5. In general, fluorescent lamps with color rendering index higher than 86 have less light output than most with color rendering index in the range of 53-86.
6. Despite reduced light output, a good one is Philips TL950 color. These are available in 17 watt 2-foot and 32 watt 4-foot T8 (1 inch in diameter). Get at electrical/lighting supply shops that sell Philips products, and be prepared to special-order a whole box of them. Or get from bulbs.com - also likely a minimum order of a whole box of them - which is 25 bulbs! These are 5000 Kelvin ones with rated color rendering index of 98.
Use these in fixtures that take T8 (32 watt or 17 watt) bulbs.
- Don Klipstein ( snipped-for-privacy@misty.com)
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Bonnie Jean wrote:

Dumb question - do you wear eyeglasses? Had eye exam recently? When I need more light, it is a sign I need my glasses changed.
I have a daylight magnifier/lamp which was my mom's. She used it for needlework. It has a heavy base and a long "arm" so the magnifier lens can be placed in your field of vision over your work. Might not work well with knitting, depending on how much room you need.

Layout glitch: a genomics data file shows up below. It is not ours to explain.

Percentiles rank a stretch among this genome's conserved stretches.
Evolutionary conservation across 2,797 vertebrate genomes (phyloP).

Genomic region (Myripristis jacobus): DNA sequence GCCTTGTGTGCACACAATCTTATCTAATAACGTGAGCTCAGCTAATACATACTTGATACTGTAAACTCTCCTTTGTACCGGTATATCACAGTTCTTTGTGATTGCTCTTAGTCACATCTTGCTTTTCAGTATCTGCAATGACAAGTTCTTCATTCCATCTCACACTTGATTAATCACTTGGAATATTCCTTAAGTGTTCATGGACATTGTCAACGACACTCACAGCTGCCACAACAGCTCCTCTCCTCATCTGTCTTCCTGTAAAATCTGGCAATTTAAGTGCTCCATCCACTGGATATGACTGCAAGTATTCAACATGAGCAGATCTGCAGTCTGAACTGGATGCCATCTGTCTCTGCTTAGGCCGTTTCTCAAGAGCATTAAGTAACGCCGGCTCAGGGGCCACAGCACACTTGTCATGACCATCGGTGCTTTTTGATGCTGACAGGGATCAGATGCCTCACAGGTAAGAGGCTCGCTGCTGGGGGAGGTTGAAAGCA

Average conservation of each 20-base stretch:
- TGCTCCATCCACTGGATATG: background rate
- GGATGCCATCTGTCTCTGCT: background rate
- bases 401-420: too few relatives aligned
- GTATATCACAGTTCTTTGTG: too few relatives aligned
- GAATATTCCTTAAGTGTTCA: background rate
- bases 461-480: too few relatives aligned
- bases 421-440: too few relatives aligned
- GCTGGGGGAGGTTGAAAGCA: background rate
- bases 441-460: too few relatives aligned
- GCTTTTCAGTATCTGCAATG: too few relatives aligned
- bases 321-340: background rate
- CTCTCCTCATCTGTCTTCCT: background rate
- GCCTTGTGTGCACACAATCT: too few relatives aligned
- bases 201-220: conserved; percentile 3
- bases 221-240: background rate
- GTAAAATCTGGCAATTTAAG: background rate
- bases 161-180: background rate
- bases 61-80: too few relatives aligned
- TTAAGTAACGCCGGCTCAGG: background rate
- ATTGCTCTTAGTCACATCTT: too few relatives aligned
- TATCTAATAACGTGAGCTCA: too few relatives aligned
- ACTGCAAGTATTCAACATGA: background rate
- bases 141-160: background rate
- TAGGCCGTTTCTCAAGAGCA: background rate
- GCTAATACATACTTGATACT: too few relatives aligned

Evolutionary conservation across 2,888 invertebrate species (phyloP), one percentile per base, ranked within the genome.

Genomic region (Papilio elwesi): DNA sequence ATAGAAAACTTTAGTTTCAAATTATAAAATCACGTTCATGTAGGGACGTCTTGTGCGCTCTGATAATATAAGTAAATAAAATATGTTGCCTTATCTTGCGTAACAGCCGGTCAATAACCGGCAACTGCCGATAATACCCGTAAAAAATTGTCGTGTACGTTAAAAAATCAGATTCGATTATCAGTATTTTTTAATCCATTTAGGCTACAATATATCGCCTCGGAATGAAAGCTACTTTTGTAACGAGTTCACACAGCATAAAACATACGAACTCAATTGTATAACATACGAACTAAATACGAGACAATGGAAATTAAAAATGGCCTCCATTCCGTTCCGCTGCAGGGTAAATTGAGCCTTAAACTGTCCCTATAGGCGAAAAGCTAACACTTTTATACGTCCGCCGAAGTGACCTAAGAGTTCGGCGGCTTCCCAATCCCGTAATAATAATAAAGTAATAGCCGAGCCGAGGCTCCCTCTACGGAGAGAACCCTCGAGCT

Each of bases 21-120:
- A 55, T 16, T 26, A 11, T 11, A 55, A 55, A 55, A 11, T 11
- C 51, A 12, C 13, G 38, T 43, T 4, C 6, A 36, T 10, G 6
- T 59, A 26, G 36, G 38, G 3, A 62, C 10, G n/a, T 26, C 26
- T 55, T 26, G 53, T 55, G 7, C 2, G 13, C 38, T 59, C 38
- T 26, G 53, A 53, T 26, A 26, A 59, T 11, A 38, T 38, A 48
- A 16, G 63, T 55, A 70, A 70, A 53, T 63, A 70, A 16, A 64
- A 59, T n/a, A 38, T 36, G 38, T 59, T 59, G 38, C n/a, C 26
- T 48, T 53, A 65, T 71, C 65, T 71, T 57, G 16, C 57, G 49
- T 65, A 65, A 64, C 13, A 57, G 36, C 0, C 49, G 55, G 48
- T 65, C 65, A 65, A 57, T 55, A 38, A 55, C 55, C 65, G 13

Have you tried adding more lamps to the room, not just the one next to you? Ambient light around you should improve the situation.
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I don't need a new prescription...and a magnifier won't solve the problem. I don't want to turn on every light in my room either.
Thanks to all for your suggestions. I am going to go to an electrician's store in my area today. They also sell lighting. Will see what they have to say.
Thanks again
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Bonnie Jean wrote:

I've been pretty happy with an UltraLux 55W floor lamp for reading. I've only compared it to a 150W incandescent & a 27W fluorescent Wal-Mart floor lamp; the UltraLux is much better than either of those. The incandescent probably would have been fine, except for the heat, if it was used with a reflector.
I'd guesstimate that the 18W/27W WalMart ("Sunter" brand) lamp is about is about 85% as effective as the UltraLux at 20% the price.
You might want to look at http://www.fullspectrumsolutions.com/compare_ultralux.htm .
I'd be interested in hearing if you find a good solution.
R, Tom Q.